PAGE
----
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Saudi Arabia sentenced a woman to 34 years in prison for her Twitter activities

By: Ahmed Fathi

Last Thursday, Saudi Arabia sentenced a woman to 34 years in prison for her Twitter activities, rights groups said.

Rights groups say Salma al-Shehab was detained in Saudi Arabia days before she planned to return to Britain. The 33-year-charges old's involve Twitter, according to court documents.

Shehab used Twitter to promote ending the country's guardianship system, which gives men legal control over women's lives. She wants Saudi political prisoners released.

The court records accusing Shehab of using social media to disrupt public order, harm society and state security, and aid criminals who violated counterterrorism law and its financing the Washington Post reported

Court documents claim she followed their social media, retweeted their tweets, and spread bogus claims. After appealing her conviction, it was ruled that her prison sentence was too short and lacked restriction and deterrence.

The judge also confiscated her phone and Twitter account and gave her a 34-year prison sentence and travel ban.

Anti-status quo activists are often accused of spreading sedition and disturbing the state. Saudi Arabia uses its antiterrorism law against demonstrators, especially those who question Crown Prince Mohammed bin Salman.

Shehab got a six-year sentence in 2021. When she appealed, her sentence was quadrupled to 34, the harshest for a peaceful activist.

Rights groups are concerned about the new counterterrorism law. Human Rights Watch said in April that the notoriously draconian counterterrorism law and the anti-cybercrime law have vague and too broad portions. Consistently harsh decisions.

Lina al-Hathloul of London-based Saudi rights group ALQST is trying to keep her Twitter account open.

We're working with Twitter to make sure people know if it's closed, it's from the Saudi government and not her, she said. The Post asked Twitter for comment.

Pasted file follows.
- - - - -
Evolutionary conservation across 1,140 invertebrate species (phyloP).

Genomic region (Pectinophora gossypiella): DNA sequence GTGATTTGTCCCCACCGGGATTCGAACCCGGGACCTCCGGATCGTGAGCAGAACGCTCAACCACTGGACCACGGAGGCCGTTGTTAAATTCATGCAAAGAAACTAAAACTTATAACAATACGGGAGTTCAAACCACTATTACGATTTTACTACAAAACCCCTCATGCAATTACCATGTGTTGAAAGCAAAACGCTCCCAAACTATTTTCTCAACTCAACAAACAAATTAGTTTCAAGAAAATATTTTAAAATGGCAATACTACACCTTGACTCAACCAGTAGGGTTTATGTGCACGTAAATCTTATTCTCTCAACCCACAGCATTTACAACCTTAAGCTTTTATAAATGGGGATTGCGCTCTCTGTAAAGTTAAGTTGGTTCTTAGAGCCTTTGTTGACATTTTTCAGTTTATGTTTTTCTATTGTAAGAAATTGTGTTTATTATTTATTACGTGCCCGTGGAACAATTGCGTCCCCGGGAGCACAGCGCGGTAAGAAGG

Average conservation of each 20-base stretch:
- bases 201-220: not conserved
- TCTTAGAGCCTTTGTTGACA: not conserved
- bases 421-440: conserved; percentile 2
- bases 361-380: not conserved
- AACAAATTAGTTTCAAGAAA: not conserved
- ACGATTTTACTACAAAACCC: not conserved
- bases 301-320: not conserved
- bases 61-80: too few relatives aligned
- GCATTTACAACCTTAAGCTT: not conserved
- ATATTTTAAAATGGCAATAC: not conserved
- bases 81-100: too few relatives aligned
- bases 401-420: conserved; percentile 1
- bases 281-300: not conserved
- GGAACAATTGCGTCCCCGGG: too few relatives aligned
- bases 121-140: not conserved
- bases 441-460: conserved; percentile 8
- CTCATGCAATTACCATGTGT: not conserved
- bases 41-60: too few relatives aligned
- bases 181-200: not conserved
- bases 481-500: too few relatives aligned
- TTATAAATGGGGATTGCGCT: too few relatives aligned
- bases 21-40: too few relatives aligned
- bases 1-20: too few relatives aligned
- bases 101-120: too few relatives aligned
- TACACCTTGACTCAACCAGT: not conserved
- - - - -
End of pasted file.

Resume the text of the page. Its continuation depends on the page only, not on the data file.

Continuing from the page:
European Saudi Organization for Human Rights said Shehab's imprisonment under the

counterterrorism legislation shows Saudi Arabia sees reformers and social media critics as terrorists.

The group said the ruling sets a dangerous precedent and shows that Saudi Arabia's efforts to modernize the kingdom and enhance women's rights are whitewashing to improve its human rights record.

Shehab was a lecturer at Riyadh's Princess Nourah University and a PhD student in Leeds. A Leeds colleague said she was exploring oral and dental innovations in Saudi Arabia.

The anonymous source described Shehab as friendly and generous.

A colleague stated she seldom addressed politics, focused instead on her children. Missing family.

Shehab left Britain in 2019 and never attended school again. Given England's coronavirus shutdown, few were worried. People started asking about Salma, her coworker said.

How could she be arrested? We all wondered. The Post was ignored by Leeds University.

The British Foreign Office said ministers and senior diplomats have repeatedly expressed concerns over the detention of Women's Rights Defenders to Saudi authorities and will continue to do so.

Many Sunni Muslims consider Shehab's Shiite sect heretical. Saudi Sunnis suspect Shiites.

Saudi Arabia's Shiite treatment is criticized. Human Rights Watch's annual report says Saudi Arabia discriminates against Shiites and other Muslims.

Two days before her arrest, Shehab retweeted a popular Arabic song on Jan. 13, 2021.

She posted a prayer on Twitter asking for mercy if she ever transgressed against another human and asking God to help her reject injustice and encourage those who do.

Freedom for prisoners of conscience and oppressed finishes the tweet.


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